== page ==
We live in a world where visible and tangible things exist, to which, on the immaterial side, there are spiritual correspondences. One of these things is money. The higher order of people are apt to say there are better things than money; that there is the wealth of aspiration, of noble purpose, of generous and liberal sympathies, of good health and right feeling. And this is deeply true; and if one were to choose from financial riches on the one side, and spiritual riches on the other, he who would choose the former rather than the latter would be a madman rather than a rational human being. All the same, however, there is no truth in a sort of vague, traditional feeling that material poverty is necessarily synonymous with spiritual wealth, or that material wealth is synonymous with spiritual poverty. That this not unfrequently is true does not in the least argue that it is necessarily so, or that it is an ideal state of affairs. Still, when wealth is gained by a man giving himself over, body and soul, to material accumulation; when it is gained by grinding down the wages of employees, by the oppression and selfishness of all competitive industry, why, then, to amass financial wealth is at the fearful price of spiritual development.
The new trend of advanced spiritual thought, which proclaims that poverty is a disease, has right premises. 'For the earth is full of the riches of the Lord.' 'And the father knoweth what things ye have need of before ye ask Him.' 'And whatsoever ye ask, believing, ye shall receive.' We need merely to believe really what we say we believe. We read and repeat all these passages as meaningless forms; but they are vivid and vital and magnetic with the most infinite significance. That marvelous current of progress which runs through everything in time, and which we call the divine will, would work its undreamed-of potency in each individual life if the individual could bring himself into a condition whereby he might receive.
Now, it will be readily seen that all the immaterial world is absolutely dependent on conditions. Human love or friendship cannot give its gifts where they are unwelcome or unheeded. Your friend may long to pour out to you the treasures of his love, his care, his tenderness, his service; but unless you respond to them, he cannot give them. A gift presupposes two persons always—not only one to give, but one, also, to receive.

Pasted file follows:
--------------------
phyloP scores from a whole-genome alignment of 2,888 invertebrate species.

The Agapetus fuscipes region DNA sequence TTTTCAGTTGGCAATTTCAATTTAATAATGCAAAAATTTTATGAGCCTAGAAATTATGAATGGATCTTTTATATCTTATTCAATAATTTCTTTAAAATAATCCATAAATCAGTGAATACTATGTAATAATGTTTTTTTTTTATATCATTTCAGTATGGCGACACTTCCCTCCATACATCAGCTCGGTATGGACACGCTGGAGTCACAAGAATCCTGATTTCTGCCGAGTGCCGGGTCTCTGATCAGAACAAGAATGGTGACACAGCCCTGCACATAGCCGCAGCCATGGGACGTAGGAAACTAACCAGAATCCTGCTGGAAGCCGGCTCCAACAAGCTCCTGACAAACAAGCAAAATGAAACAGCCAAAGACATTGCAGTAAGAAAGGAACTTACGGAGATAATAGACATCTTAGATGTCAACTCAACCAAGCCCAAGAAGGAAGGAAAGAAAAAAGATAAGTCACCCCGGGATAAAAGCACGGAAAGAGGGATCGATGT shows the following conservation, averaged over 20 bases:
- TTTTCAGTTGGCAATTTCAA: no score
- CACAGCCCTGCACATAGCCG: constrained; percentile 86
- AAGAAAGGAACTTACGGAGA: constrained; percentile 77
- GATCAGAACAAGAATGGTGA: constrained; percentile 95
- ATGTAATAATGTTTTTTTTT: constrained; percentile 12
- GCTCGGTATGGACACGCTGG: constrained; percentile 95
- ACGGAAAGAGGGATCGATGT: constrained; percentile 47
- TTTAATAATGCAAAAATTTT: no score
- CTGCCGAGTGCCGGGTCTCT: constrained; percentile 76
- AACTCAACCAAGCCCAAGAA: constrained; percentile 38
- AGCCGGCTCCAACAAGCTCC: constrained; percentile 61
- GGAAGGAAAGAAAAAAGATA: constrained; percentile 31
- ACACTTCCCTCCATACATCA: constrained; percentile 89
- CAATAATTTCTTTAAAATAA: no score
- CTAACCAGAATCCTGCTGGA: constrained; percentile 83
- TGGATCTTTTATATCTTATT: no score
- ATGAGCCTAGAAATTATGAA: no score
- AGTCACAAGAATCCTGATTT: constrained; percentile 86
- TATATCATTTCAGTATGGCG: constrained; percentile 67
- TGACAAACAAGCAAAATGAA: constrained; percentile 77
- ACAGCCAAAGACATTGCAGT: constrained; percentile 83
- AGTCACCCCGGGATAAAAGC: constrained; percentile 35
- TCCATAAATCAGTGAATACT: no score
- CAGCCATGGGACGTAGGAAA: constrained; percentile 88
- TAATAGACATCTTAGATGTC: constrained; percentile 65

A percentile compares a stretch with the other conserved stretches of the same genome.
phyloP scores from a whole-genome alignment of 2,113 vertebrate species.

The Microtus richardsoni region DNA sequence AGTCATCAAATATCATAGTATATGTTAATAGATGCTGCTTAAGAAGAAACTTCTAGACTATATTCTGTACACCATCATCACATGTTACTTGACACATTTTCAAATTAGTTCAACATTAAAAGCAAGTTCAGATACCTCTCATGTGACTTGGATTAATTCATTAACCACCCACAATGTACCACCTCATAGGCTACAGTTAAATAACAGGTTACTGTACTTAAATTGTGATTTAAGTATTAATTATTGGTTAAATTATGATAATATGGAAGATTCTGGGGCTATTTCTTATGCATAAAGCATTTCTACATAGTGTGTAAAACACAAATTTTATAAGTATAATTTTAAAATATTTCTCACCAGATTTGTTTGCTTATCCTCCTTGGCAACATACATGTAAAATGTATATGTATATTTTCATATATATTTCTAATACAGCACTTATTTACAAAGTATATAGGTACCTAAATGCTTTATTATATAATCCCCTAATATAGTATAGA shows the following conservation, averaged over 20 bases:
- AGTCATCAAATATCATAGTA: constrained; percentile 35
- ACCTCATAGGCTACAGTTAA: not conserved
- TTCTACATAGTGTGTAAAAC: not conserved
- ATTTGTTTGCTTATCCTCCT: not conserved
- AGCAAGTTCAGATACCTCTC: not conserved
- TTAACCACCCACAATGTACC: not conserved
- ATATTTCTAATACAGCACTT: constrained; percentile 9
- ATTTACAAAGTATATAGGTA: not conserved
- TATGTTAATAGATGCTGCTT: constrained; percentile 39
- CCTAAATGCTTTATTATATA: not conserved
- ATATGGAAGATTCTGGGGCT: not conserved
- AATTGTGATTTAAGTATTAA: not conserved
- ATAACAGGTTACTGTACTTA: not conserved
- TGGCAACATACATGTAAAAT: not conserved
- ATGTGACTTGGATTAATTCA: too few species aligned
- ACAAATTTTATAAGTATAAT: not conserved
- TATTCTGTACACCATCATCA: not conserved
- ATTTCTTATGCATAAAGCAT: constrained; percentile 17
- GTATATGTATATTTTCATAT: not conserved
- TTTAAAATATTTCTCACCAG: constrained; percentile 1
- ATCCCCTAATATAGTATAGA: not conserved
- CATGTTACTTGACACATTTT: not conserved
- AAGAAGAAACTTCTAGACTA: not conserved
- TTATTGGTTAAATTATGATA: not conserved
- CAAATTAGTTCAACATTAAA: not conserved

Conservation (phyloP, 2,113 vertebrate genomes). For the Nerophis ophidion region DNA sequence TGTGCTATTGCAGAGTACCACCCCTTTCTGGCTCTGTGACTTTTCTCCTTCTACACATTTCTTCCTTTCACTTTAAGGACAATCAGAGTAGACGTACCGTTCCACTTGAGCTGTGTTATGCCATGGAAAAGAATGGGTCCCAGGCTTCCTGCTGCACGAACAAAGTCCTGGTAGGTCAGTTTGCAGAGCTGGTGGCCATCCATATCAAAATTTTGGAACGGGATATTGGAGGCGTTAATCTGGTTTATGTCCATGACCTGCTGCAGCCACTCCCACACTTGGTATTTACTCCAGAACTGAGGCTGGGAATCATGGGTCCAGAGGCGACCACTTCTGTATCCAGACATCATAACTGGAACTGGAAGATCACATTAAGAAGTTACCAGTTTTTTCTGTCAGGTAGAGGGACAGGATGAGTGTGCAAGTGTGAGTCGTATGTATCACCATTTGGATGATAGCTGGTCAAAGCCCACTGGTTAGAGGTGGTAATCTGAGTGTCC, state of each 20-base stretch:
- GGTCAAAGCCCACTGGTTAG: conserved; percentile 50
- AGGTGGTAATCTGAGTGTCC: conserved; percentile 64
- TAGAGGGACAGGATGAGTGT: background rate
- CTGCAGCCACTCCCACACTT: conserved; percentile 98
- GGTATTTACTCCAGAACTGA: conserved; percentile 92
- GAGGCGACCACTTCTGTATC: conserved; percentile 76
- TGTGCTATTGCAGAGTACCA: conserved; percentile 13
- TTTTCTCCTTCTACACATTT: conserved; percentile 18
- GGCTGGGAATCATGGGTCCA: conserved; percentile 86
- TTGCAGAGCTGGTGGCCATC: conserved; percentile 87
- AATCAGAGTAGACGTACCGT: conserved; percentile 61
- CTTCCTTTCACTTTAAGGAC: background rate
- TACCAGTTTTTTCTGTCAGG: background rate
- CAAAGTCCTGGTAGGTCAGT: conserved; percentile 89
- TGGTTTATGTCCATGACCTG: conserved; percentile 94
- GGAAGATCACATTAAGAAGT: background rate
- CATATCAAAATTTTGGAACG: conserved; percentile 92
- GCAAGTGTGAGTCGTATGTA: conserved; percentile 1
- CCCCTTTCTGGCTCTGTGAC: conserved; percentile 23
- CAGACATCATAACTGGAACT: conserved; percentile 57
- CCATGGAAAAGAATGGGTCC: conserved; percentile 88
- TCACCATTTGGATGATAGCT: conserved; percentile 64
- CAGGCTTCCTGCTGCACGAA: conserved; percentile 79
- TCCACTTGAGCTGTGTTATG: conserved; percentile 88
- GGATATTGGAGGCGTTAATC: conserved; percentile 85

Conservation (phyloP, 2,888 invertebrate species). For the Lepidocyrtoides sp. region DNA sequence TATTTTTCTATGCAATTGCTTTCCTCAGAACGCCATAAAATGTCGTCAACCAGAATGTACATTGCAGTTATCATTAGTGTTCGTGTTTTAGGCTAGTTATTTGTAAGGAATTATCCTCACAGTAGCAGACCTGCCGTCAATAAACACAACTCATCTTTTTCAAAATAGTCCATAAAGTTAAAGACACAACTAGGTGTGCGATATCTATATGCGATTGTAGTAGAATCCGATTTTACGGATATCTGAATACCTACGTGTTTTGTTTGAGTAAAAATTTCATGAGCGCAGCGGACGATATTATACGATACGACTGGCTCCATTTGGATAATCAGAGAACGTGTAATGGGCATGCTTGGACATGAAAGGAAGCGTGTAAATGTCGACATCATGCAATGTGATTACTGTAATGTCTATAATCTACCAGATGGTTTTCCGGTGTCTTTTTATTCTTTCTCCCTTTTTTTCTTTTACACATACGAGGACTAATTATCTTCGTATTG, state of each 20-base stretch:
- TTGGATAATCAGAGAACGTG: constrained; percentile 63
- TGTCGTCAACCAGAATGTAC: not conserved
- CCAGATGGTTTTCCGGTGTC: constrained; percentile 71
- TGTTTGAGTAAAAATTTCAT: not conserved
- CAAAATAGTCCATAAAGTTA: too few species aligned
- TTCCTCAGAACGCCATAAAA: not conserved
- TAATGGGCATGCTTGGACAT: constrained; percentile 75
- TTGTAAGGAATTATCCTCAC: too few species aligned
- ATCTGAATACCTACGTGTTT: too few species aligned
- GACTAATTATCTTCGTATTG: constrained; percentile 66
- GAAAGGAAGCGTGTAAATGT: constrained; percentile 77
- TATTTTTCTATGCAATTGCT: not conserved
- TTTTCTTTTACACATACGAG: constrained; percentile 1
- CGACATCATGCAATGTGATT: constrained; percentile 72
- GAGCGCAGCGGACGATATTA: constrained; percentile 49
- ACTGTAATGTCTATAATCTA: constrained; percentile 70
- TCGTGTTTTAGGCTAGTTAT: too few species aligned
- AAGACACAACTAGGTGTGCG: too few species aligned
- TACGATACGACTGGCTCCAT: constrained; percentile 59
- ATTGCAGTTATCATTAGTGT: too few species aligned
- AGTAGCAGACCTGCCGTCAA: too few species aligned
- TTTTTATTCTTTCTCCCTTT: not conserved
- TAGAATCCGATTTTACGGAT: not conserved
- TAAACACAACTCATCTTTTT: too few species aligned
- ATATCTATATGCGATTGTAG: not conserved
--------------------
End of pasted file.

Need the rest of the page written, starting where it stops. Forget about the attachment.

In the same way, to receive aid from the spiritual side of life, where all infinite treasure and potency exist, one must achieve the right conditions. These are more common than is altogether realized; but they exist, as yet, only in isolated instances, in fragments of experience, and are related as either something of very curious coincidence or else of divine aid, and he who has experienced it, or he who narrates it, hardly knows which name to apply. History is full of these instances as occurring in the lives of notable people in sudden and unforeseen emergencies. And there are, perhaps, few persons who have not experienced something of the kind in their own lives. One was told me recently by an artist in Boston. This young lady passed last summer on the North Shore. At one time she was very much in need of some money, and she could not see any way in which she could, on the visible and material side of life, expect it. But she was not dismayed. 'My help cometh from the Lord, who made heaven and earth,' she repeated to herself, half-unconsciously, as she walked one beautiful morning on the beach. As Omar Khayyam puts it, she 'sent her soul into the invisible.' She needed the money; it was right she should have it; and she believed that out of the unspeakable fullness of infinite riches it would be, in some way, given to her. And it was. Three checks from three friends came to her at once; yet not to one of these had she made the slightest appeal, or even reference to her need of the moment. Was this mere coincidence? I, for one, do not believe that it was. I believe the lady touched the key that thus responded; and I believe that there is, right here, a law, as yet undiscovered and unformulated, but as definite and inevitable as that which holds the stars in their courses. And, beyond this, I believe more—that humanity is now on the verge of the discovery and the development of this law. I could fill pages with these fragmentary instances, personally related to me by those who have experienced them; and biography is also full of them—and he who runs may read. It is just as much the part of common sense, of social economics, to endeavor now to formulate this law, and adjust life to it, as it is to conduct all our operations in harmony with the law of gravitation. It is the same part of mental sanity. The time has come for people to live as those